Town has long been cross­roads

Matamata Chronicle - - Welcome To Matamata - By JOAN STAN­LEY

Mata­mata means head­land. This was the name of a new pa es­tab­lished in 1830 by Te Wa­haroa, the fa­mous Ngati Haua chief, on a ridge of high ground pro­ject­ing into the swampy valley of the Waitoa River near Dun­lop Rd, a few kilo­me­tres north­west of present day Wa­haroa.

Over the cen­turies many trav­ellers have passed through the Mata­mata dis­trict and some of them have re­mained and set­tled here.

In pre-Euro­pean times Maori war­riors pad­dled up the Wai­hou River in ca­noes with trad­ing or war par­ties, walked over the Kaimai and Ma­maku Ranges and crossed the Mata­mata Plains en route to the Waikato, Ro­torua, Thames, Taupo or Tau­ranga.

Flax traders, mis­sion­ar­ies, gov­ern­ment of­fi­cials, trav­ellers and ex­plor­ers passed through the Mata­mata Plains on their jour­neys and many left records of their vis­its.

Among them were Wil­liam Colenso, Fer­di­nand Hochstet­ter, Bishop Pom­pal­lier, Bishop Sel­wyn and John Kin­der.

In 1833 four mis­sion­ar­ies came up the Wai­hou and walked to the Mata­mata Pa to preach the first Chris­tian ser­mon here.

Two years later, at Te Wa­haroa’s in­vi­ta­tion, the Rev Al­fred Brown and his wife Char­lotte ar­rived to set up a mis­sion sta­tion.

How­ever it was not long be­fore they had to leave be­cause of tribal war­fare.

Tara­pip­ipi, the son of Te Wa­haroa, was bap­tised as Wiremu Tami­hana in 1839. He set up a Chris­tian pa nearby.

Tami­hana later be­came known as The King­maker and also as a peace­maker.

In 1865, af­ter the Land Wars, Josiah Clifton Firth, an Auck­land flour miller and en­tre­pre­neur, ne­go­ti­ated with Tami­hana for the lease of 22,600 hectares of land in­clud­ing the fu­ture site of the town of Mata­mata. He adopted the name of Mata­mata for his large es­tate which he later pur­chased.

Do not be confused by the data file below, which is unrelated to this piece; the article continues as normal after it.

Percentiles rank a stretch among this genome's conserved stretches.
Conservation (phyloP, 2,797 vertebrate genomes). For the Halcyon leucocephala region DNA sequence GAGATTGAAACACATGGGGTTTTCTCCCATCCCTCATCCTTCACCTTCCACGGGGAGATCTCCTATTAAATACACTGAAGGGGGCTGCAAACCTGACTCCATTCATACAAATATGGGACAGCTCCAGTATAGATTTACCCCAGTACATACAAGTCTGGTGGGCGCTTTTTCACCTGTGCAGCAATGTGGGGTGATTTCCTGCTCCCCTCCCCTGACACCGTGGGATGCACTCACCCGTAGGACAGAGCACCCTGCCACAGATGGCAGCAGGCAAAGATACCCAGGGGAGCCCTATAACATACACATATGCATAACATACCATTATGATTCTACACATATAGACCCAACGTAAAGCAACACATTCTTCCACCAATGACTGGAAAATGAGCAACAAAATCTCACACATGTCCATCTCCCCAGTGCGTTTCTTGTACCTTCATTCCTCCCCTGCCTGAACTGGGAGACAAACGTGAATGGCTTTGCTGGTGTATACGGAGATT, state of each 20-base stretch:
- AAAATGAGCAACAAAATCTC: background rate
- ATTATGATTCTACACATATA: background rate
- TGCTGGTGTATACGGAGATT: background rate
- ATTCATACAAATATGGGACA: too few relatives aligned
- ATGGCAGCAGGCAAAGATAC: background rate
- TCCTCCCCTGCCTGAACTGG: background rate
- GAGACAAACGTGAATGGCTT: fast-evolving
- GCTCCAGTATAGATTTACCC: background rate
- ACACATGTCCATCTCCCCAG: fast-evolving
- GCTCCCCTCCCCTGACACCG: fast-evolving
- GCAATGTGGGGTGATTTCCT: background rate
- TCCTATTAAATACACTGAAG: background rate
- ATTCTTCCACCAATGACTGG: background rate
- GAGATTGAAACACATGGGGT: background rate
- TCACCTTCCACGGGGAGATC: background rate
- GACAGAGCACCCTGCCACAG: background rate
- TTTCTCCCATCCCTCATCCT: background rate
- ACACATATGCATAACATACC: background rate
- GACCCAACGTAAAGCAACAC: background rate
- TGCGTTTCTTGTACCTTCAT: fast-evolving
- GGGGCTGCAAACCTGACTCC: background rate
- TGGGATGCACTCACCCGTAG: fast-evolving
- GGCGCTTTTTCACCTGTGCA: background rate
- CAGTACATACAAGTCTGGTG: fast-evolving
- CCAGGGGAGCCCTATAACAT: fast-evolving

He hoped to grow wheat for his Auck­land flour mill but the cli­mate proved un­suit­able and he had to turn to cat­tle, sheep and hor­ti­cul­tural prod­ucts.

In 1885 the Thames Valley and Ro­torua Rail­way Com­pany, of which Firth was a pro­moter, con­structed a rail­way from Mor­rinsville across the plains to Mata­mata.

The selec­tion of the site of a small rail­way sta­tion in the mid­dle of the plain be­gan the de­vel­op­ment of the fu­ture town of Mata­mata from a nu­cleus of a few houses scat­tered around the sta­tion and the rail­way line. In 1887 the Mata­mata Es­tate was taken over by the Loan and Mer­can­tile Com­pany and then by the Bank of New Zealand.

In 1904 it was sub­di­vided into 118 farms which were of­fered by bal­lot to farm­ing ap­pli­cants.

The town­ship of Mata­mata, which was still a tiny set­tle­ment, was sur­veyed into town sec­tions with pro­vi­sion for wide streets and a recre­ational area at the cen­tral do­main.

The sur­vey­ors en­closed the new set­tle­ment on two sides with a 40-me­tre wide plan­ta­tion re­serve which over the years has de­vel­oped into the Mata­mata Cen­ten­nial Drive, now a botan­i­cal park with a wide va­ri­ety of trees.

Since 1885 Mata­mata has grown from a small scat­ter­ing of houses around a rail­way sta­tion to a ru­ral ser­vic­ing town which pro­vides for the com­mer­cial, med­i­cal, ed­u­ca­tional, re­li­gious, in­dus­trial and recre­ational needs of the res­i­dents of both the town and its ru­ral hin­ter­land.

In do­ing so it has de­vel­oped its own dis­tinc­tive char­ac­ter.

Josiah Firth

Wiremu Tami­hana

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